Timeframe to Start Vegetable Seeds Indoors


Do not despair if you have tried starting vegetable seeds indoors and failed. It is not as hard as you might think. Even if you are a beginning gardener, it is neither hard nor impossible. It just takes a little different consideration than planting directly into the ground.


The benefit of starting vegetable seeds indoors is the added four to six weeks of growing time. Due to different climates and certain vegetable needs, starting seeds indoors is the way to go. Vegetables started from seeds will be able to withstand the hot summers better than those planted directly into the ground because of the added growing time. Cool weather plants fare better as well because they will have matured and produced vegetables before the weather gets too hot. Seeds are much cheaper than buying even small seedling plants. However, more time is involved than just running to the nursery and buying plants to plant directly into the ground.


Purchase a light potting mix that includes vermiculite or buy germinating potting soil and seeds. Try your hand at tomatoes, peppers, cucumbers, squash or cantaloupe at first. These are the easiest to grow. You will also need popsicle sticks, plastic wrap and containers. Purchase a seedling tray that has individual cells so that each plant is grows in its own space. A seedling tray that has 20 cells will hold multiple plants, such as five squash, five peppers, five tomatoes and five cucumbers. This allows the root balls to grow undisturbed and be healthier for transplanting when the time comes.

Time Frame and Directions

Calculate an approximate date for starting seeds indoors. The date you plant seeds should be about six weeks before the last frost. In other words, if your area receives its last frost approximately the end of March, start your seeds the middle of February. It is not worrisome if your seedlings have to wait eight weeks, as mother nature is not on an exact schedule. Fill each pot or cell with moist potting soil. Press one or two seeds into the soil in each cell. Sprinkle more potting soil on top to ensure the seeds are covered. Mark a popsicle stick with the type of vegetable and place into the side of the cell. Place the entire tray into a sealable bag and set near a sunny window. Do not place directly in sunlight until sprouts are growing. Do not water at this time. When the seeds have sprouted, remove the tray from the bag and sit in a sunny location. Remove from the window if the nights are still cold, as you want to prevent too much temperature change. Use a spray bottle to mist the top of the soil only when the soil begins to dry out. Alternatively, place the tray in a larger tray and fill the bottom tray with water so the plants are receiving water from the bottom. Be careful with this method, as you do not want the seedlings to get soggy. Take the tray outside for approximately two hours in the warmest part of the day after six to eight weeks. Continue this for about two weeks, increasing the time outdoors every two to three days until the seedlings are tough enough to withstand a permanent location outdoors.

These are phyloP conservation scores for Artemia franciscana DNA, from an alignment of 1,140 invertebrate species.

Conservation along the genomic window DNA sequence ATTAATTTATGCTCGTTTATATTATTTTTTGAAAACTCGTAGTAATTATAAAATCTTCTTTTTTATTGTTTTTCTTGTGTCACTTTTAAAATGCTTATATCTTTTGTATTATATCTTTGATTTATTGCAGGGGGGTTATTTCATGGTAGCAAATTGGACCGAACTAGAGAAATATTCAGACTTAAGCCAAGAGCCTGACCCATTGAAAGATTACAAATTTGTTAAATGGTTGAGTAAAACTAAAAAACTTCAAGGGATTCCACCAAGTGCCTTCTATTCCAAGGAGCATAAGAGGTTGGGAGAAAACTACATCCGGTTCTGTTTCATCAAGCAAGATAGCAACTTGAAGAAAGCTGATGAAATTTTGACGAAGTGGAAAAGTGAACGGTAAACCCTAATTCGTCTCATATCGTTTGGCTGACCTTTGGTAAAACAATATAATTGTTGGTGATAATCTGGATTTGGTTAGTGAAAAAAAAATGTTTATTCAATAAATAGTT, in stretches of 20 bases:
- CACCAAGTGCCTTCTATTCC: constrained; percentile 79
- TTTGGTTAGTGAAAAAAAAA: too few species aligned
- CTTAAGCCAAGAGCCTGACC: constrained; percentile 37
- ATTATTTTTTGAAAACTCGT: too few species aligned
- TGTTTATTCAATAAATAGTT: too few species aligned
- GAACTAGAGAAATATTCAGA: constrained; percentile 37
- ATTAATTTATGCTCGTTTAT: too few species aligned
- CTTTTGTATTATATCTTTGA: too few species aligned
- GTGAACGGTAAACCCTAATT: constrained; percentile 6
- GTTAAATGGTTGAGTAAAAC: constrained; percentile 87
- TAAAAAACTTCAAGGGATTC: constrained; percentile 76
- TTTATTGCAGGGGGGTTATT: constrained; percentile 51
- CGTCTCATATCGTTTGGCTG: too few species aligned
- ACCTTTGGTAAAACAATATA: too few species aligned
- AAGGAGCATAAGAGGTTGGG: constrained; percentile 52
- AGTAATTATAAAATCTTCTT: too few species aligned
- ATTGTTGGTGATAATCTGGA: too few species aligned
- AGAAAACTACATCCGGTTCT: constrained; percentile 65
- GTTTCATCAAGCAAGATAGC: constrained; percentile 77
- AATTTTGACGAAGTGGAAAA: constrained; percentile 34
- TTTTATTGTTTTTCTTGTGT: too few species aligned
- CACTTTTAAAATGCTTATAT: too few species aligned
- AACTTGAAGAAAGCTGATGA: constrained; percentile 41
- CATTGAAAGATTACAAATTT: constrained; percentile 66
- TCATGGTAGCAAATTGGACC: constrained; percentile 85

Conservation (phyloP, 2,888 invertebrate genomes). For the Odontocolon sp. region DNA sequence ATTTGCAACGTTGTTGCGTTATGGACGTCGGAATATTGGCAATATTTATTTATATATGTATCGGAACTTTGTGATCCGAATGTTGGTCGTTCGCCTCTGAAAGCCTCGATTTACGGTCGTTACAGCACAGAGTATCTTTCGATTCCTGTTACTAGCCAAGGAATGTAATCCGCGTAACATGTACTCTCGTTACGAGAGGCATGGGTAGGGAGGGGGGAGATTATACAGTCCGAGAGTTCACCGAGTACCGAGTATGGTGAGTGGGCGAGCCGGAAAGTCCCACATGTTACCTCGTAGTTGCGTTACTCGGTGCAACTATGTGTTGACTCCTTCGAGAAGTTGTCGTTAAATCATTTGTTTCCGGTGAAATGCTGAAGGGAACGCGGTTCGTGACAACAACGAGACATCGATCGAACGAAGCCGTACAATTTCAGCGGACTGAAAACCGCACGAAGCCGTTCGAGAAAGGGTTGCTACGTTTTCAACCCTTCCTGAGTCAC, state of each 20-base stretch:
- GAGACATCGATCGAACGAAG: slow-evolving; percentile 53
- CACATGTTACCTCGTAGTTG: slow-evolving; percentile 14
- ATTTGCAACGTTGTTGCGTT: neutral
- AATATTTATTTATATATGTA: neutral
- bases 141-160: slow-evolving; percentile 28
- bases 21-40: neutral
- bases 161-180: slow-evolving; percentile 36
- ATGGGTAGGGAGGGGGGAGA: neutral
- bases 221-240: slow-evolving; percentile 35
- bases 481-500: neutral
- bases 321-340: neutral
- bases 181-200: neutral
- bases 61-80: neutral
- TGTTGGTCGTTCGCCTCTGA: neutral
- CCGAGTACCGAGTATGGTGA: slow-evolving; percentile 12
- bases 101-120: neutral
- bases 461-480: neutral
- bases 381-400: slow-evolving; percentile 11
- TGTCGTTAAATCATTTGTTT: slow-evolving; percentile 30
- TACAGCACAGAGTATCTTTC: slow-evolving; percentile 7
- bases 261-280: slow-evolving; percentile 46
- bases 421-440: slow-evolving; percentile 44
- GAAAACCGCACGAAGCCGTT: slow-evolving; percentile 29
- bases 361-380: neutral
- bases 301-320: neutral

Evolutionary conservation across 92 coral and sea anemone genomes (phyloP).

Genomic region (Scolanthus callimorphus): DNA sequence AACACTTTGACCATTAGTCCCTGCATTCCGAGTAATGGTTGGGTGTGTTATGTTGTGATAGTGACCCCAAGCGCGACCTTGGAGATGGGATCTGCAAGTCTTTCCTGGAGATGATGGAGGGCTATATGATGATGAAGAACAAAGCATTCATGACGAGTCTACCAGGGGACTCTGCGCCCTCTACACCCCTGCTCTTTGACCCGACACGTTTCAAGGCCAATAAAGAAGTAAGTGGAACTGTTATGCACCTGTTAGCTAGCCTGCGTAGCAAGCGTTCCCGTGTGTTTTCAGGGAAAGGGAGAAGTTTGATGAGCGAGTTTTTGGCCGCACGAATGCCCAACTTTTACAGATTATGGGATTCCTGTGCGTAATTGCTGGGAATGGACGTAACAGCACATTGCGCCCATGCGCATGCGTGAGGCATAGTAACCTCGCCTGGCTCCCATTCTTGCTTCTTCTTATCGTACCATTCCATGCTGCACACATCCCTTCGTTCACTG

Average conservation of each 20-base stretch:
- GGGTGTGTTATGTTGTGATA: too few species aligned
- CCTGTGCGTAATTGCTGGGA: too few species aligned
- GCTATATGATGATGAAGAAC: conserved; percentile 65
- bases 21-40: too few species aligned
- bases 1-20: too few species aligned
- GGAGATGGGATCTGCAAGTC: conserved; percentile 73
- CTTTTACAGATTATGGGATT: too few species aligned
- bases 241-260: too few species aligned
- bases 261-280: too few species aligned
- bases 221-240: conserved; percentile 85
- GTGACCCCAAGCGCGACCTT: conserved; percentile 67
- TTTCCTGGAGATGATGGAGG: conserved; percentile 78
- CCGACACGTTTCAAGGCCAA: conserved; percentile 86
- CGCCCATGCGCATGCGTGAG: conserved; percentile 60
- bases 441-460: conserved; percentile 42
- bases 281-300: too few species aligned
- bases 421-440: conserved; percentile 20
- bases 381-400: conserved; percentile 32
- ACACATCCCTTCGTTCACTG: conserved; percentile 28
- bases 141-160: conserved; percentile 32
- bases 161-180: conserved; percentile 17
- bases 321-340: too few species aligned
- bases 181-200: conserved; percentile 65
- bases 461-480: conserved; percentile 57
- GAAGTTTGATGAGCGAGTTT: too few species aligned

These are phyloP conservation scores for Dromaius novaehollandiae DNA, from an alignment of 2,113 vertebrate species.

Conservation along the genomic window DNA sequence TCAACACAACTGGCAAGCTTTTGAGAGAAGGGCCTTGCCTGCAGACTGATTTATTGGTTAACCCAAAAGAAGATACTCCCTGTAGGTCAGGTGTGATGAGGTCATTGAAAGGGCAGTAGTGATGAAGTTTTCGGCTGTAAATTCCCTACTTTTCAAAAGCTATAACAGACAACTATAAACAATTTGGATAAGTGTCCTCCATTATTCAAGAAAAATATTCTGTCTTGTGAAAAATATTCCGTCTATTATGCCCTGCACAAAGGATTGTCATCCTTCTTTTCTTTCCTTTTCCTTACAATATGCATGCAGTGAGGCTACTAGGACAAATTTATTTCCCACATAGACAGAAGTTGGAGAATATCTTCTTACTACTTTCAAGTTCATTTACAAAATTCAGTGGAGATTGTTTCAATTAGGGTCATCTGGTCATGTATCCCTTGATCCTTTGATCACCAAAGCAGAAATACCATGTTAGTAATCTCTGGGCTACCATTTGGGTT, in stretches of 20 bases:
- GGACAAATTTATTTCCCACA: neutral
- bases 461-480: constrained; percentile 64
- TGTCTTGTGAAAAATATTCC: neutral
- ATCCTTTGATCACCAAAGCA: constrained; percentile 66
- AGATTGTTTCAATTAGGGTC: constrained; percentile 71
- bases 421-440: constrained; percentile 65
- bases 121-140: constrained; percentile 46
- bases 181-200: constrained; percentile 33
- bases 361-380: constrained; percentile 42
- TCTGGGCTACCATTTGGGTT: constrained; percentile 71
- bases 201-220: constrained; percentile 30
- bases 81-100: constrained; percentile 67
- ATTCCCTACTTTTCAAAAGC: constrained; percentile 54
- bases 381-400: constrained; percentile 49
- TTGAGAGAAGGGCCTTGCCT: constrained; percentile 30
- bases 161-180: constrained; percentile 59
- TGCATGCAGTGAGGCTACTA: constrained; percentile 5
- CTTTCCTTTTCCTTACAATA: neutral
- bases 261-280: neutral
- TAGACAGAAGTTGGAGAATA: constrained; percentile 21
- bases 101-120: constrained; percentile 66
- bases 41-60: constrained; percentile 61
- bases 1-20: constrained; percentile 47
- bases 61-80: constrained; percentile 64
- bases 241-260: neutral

About this Author

Cathy McClellan has five years' experience in newsprint as an assistant editor and is a freelance writer. She has 20 years' experience working in the medical field and is currently licensed as a Texas Insurance Representative. She also has many years in home improvement and gardening.

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